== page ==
Trees are being cut down again, gardens refreshed, grass cut, slashing, painting, moving furniture, gurneying and the never ceasing cleaning.

Ashley helping with Chainsaw

 

It’s been about 2 ½ years since we did any serious physical work so the old bones and muscles are screaming in protest but it gets easier each day.

Rain, Rain go away:

Friday May 1st saw us back in Brisbane.

Rain had once again washed out earthmoving operations at South Callandoon farm.

Geoff, the Gore Earthmoving supervisor, called it too wet at 10.am and we were on the road by 11.30am. We cleaned up the kitchen, washed the floors and tidied up after the guys had all packed up and left and then we packed up ourselves, booked the unit up the coast for the weekend, and away we went.

Our plan was for Chris to drop me off at Karen’s place as it just happened to be the girl’s night out. I would stay there the night and Chris would go over and stay at Barry’s place and catch up with him.
We had the wipers on all the way from Goondiwindi and from Warwick the wipers were on full. It poured non stop.

We managed to hit Brisbane at the same time as the massive, slow moving storm hindering and even stopping, our plans.
It just proved impossible to get through the north side to stay at Karen’s.

Road closures, rapidly running creeks, swollen rivers and drains were all overflowing causing massive traffic delays. Sadly a lot of cars went under water and there were a number of fatalities as people tried to drive through overflowing water courses.

After three hours trying to get across Brisbane we ended up doing an about face and driving back to the south side to Barry’s place where we stayed the night. There were some road closures on the south side as well but they didn’t receive as much rain as the north side so things weren’t as bad.

Photo: Queensland Fire and Emergency Services

Photo: Queensland Fire and Emergency Services

Goondiwindi got 35mm of rain for the day on the Friday but Caboolture got 233mm in a few hours.

Saturday morning was cloud free. What a difference a few hours make.
Chris and I left early to drive up the coast to the unit hoping to beat the traffic and hopefully avoid any road closures.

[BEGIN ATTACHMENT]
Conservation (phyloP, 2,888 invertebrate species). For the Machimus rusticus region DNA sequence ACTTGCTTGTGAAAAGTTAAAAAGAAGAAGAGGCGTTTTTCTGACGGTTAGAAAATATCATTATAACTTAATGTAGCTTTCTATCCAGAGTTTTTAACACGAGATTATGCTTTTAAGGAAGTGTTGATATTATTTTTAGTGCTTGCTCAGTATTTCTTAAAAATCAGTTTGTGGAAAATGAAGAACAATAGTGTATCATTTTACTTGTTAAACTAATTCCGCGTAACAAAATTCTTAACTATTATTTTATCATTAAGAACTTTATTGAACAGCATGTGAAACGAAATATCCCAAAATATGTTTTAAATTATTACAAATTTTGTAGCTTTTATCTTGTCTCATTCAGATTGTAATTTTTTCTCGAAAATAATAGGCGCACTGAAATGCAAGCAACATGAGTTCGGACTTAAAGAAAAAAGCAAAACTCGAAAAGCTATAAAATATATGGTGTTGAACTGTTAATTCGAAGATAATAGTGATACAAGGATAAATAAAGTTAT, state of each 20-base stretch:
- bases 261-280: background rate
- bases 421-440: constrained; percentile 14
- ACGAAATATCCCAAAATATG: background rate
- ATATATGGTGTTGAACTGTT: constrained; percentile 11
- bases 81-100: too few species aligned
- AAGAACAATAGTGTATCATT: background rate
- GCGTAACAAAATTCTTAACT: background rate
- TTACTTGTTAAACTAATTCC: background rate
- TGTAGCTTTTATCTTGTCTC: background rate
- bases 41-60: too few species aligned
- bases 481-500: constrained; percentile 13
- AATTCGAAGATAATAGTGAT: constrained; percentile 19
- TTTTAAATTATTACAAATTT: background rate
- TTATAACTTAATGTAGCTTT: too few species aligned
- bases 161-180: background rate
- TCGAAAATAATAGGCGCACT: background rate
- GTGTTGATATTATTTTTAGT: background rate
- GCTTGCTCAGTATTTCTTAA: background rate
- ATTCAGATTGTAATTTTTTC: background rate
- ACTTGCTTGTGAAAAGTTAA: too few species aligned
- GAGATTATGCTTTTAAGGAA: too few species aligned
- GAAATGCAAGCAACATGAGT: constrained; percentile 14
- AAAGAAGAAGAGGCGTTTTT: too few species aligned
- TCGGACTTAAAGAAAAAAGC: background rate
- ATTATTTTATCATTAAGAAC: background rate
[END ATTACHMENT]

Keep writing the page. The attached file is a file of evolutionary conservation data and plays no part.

Apart from the south bound traffic still using the north bound lane on the Bruce Highway at Morayfield our trip up the coast was uneventful.

For the next couple of days the weather was perfect, warm enough to go swimming everyday with amazing sunrises and sunsets.

The sunrises were spectacular every morning.

The sunrises were spectacular every morning.

Unit49

The view from the unit always takes our breath away.

We got to attend Lish’s 30th Birthday party where Ashley gave a lovely speech and even managed to get Lish a surprise birthday present that she didn’t know about.

Ashley giving a speech at Lish's 30th Birthday Party.

Ashley giving a speech at Lish’s 30th Birthday Party.

A few pictures of the evening. The cake was done especially for her by one of her friends.

A few pictures of the evening. The cake was done especially for her by one of her friends.

Grandpa an Charlotte doing "Tinker, Tailor, Soldier, Sailor"

Grandpa an Charlotte doing “Tinker, Tailor, Soldier, Sailor”

Emily came up and stayed a couple of nights at the unit where we were able to catch up with her before she sets off back to New York to meet up with Rodney again.
Kealy, Emily’s oldest and most faithful friend from school spent a night with us also.
We love having her visit us and it’s always a pleasure catching up with her.
Amidst all the laughter and jokes it’s hard to see these girls as grown women, drinking, talking marriage, working and buying their own homes. Where does the time go? It probably doesn’t help that Kealy is 5ft and still wears kids clothes? At 22yrs old she still has to show ID to get water at the bar!

A bed with a view for Emily. Really was the best bed in the unit.

A bed with a view for Emily. Really was the best bed in the unit.

We got a phone call from Geoff, the supervisor, that the Earthmovers wouldn’t start back at work until Friday so we added another couple of days on at the unit so we could catch up with David.

I took Elliana to the Australian Zoo where we went and saw the Lemurs at Bindi’s Island. Elliana has great eyesight and usually spots the animals quicker than I do. Of course we had to stop at the Kangaroos and Koalas for a pat. Elli is getting more and more adventurous with the animals everytime we go there. This time she was checking out the kangaroos ears and has no fear of going up to them.

"Look out Nanna"

“Look out Nanna”

More adventurous every time. What does his ears do?

More adventurous every time. What does his ears do?

I ended up going again with David and Lacey to see the Tiger show. Next time we’ll go a bit earlier as we now know where the best seats are to see the show easily. You gotta LOVE those annual passes.

We ended up coming back to South Callandoon on Wednesday.

The Earthmovers started work Friday after having a week off.
It never rained much while we were at Belah Park but here we seem to have 4-7 days off every 10 days at the moment.